Author Topic: help balancing keg lines  (Read 369 times)

Offline Iliff Ave Brewhouse

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help balancing keg lines
« on: November 14, 2019, 03:40:22 PM »
Anyone have a good link or advice to help me get my keg lines balanced? My pours aren't horrible but I would like to improve them. Right now I think I am using standard size lines (3/16" ID) that are about 6 feet long. My converted garage fridge is at 38F and my regulator is usually around 9 PSI.
On Tap/Bottled: Maibock, Spiced Copper, Iliff IPA, G Pils

Fermenting: American Strong w/Cherry
Up Next: Red Rye, Dunkel

Offline Iliff Ave Brewhouse

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Re: help balancing keg lines
« Reply #1 on: November 14, 2019, 03:41:58 PM »
On Tap/Bottled: Maibock, Spiced Copper, Iliff IPA, G Pils

Fermenting: American Strong w/Cherry
Up Next: Red Rye, Dunkel

Offline Robert

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Re: help balancing keg lines
« Reply #2 on: November 14, 2019, 04:11:48 PM »
Here is an excellent calculator:

http://www.mikesoltys.com/2012/09/17/determining-proper-hose-length-for-your-kegerator/

And for a workaround, I find the Kegland flow control ball lock disconnects, available from William's Brewing, are very handy.  They are, IME, far superior to flow control faucets, which can merely exacerbate foaming problems by introducing turbulence right at the point where there ceases to be any further restriction.
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Offline kramerog

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Re: help balancing keg lines
« Reply #3 on: November 14, 2019, 04:16:26 PM »
To reduce foaming, lengthen your lines, although your line length doesn't seem completely out of whack.  Buy longer lines and trim length to you get a good balance of speed with some foam.

Also you could use epoxy mixers in 1/4" line to get good the proper resistance.  I buy mine from McMaster Carr.

Offline EnkAMania

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Re: help balancing keg lines
« Reply #4 on: November 14, 2019, 04:38:50 PM »
If you have towers, get a fan for them.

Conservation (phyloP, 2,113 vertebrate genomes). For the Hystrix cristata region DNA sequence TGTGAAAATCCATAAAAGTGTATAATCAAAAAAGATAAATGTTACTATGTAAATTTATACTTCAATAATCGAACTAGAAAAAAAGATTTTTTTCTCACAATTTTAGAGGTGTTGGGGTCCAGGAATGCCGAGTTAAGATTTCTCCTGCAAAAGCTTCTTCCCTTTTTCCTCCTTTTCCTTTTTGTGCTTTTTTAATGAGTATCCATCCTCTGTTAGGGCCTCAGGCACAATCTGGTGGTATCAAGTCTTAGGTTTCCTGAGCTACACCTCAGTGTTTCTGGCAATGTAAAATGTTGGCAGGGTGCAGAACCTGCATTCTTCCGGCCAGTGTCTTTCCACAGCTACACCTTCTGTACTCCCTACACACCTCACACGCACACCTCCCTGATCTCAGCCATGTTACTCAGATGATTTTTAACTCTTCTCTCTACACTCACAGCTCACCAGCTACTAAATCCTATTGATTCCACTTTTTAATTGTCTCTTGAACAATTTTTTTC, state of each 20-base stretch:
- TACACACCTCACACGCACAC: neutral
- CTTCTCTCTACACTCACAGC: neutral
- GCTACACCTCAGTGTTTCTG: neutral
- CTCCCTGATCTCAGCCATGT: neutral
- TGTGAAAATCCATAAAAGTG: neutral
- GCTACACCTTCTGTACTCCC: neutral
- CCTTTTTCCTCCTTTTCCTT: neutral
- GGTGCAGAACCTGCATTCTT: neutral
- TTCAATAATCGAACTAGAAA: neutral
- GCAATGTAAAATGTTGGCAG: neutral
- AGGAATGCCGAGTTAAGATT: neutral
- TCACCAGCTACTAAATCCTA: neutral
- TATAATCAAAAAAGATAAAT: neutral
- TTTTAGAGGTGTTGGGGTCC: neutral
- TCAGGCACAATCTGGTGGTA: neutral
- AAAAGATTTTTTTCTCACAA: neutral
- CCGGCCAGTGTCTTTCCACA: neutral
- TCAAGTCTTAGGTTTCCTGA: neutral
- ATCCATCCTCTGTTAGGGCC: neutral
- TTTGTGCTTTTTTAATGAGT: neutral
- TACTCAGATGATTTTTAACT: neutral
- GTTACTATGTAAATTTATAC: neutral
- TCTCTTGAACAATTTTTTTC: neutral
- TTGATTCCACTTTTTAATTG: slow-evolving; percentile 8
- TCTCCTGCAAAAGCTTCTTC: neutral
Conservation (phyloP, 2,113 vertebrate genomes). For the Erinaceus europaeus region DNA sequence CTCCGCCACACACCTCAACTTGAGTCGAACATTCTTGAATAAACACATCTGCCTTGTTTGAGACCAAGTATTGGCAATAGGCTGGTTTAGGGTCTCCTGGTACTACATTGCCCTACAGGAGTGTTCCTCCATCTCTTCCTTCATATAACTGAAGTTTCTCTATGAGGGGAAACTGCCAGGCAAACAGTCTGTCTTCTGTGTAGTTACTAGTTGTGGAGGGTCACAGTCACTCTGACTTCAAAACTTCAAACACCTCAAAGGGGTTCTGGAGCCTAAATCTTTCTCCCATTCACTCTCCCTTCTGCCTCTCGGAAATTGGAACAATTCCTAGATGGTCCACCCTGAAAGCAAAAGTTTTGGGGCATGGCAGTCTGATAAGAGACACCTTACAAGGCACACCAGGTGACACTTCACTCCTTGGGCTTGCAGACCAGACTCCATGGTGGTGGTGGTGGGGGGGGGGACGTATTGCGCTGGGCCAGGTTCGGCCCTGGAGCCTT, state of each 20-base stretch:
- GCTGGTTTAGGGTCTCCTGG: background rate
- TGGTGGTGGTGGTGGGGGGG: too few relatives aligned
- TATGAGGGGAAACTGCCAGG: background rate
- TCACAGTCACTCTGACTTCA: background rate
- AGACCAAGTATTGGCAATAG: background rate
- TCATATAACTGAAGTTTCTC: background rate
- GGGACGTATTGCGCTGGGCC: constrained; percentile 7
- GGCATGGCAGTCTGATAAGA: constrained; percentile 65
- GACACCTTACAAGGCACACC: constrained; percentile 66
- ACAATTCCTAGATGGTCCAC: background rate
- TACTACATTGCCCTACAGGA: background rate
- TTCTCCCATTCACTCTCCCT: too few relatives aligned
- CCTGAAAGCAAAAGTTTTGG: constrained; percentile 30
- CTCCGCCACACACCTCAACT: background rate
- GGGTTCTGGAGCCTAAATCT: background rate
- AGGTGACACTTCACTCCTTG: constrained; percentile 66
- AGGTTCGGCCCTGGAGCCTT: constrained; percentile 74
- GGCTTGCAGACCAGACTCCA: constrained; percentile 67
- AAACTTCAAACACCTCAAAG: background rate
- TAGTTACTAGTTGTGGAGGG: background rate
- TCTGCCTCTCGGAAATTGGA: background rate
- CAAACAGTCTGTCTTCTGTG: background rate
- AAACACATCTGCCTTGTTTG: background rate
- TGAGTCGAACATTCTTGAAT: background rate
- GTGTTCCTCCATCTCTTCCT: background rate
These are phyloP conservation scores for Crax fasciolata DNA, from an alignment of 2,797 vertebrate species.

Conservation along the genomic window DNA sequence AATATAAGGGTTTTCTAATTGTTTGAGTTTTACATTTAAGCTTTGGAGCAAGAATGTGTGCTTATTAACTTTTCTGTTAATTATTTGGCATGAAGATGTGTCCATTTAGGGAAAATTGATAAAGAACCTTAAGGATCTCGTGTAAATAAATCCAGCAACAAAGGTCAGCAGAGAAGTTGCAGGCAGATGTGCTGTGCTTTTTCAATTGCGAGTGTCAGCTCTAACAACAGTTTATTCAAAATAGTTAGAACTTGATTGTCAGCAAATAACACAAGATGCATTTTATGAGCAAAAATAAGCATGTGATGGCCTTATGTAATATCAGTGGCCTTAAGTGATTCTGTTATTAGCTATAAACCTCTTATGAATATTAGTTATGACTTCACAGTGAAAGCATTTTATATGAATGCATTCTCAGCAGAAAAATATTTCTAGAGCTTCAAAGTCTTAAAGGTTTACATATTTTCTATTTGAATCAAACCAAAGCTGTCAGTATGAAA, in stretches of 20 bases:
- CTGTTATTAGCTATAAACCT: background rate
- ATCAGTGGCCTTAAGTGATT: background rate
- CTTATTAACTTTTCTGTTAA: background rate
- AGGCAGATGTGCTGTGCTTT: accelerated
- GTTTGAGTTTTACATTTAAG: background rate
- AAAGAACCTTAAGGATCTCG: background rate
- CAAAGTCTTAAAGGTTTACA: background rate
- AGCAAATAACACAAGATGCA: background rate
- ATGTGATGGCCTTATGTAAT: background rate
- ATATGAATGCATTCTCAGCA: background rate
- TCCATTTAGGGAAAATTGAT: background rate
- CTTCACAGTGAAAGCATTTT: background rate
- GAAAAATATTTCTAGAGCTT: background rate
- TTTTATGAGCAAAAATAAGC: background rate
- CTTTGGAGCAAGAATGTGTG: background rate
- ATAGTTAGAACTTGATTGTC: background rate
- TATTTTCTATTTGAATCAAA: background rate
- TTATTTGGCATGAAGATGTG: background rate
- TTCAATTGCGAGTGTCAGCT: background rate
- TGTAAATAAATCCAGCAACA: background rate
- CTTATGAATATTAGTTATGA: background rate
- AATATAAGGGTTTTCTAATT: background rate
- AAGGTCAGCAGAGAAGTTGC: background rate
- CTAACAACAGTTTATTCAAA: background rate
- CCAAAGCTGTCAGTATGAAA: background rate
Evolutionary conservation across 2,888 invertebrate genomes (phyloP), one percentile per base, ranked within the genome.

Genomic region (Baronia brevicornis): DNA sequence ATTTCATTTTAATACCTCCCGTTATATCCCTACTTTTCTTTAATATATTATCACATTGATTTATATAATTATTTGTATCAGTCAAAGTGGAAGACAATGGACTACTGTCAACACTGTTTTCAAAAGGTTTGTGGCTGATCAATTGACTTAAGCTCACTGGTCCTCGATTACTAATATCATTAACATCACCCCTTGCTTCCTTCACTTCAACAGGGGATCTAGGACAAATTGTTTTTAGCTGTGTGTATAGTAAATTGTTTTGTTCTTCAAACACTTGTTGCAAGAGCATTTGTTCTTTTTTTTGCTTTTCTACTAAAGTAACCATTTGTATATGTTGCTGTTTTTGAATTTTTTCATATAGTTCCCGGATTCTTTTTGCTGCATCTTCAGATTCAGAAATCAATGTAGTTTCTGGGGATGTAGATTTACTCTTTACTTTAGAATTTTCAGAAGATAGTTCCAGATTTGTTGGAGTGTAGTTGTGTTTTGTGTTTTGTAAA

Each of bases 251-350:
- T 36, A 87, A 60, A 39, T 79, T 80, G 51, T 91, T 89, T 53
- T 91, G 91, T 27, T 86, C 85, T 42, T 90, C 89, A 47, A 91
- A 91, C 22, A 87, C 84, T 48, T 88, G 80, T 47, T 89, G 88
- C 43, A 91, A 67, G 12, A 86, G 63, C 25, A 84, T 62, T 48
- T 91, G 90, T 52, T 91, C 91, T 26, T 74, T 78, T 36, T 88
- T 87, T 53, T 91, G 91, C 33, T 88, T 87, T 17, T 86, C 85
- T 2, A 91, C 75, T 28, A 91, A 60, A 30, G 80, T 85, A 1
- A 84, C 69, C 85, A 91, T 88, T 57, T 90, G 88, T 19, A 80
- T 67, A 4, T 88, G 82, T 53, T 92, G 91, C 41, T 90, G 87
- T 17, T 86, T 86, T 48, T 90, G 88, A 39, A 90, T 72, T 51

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Offline Iliff Ave Brewhouse

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Re: help balancing keg lines
« Reply #5 on: November 14, 2019, 04:39:33 PM »
Thanks!

No towers. Taps come directly out of the fridge however I do need some better taps at some point as well.

I will have to confirm my line diameter but according to the calculator that Robert shared I should be at about 8.5' if I bump my CO2 vols up closer to 2.4 which would be preferred. It hasn't been horrible by any means so hopefully a little extra distance will do it. I have 4 taps so I will probably start with one to see.
On Tap/Bottled: Maibock, Spiced Copper, Iliff IPA, G Pils

Fermenting: American Strong w/Cherry
Up Next: Red Rye, Dunkel

Offline Chad Haatvedt

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Re: help balancing keg lines
« Reply #6 on: November 15, 2019, 02:04:45 AM »
I generally run 5 foot goses at 2lbs per foot in my keezer. Adjust a little as needed.

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Offline Greg Turley

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Re: help balancing keg lines
« Reply #7 on: December 27, 2019, 03:02:06 AM »
Here is an excellent calculator:

http://www.mikesoltys.com/2012/09/17/determining-proper-hose-length-for-your-kegerator/

And for a workaround, I find the Kegland flow control ball lock disconnects, available from William's Brewing, are very handy.  They are, IME, far superior to flow control faucets, which can merely exacerbate foaming problems by introducing turbulence right at the point where there ceases to be any further restriction.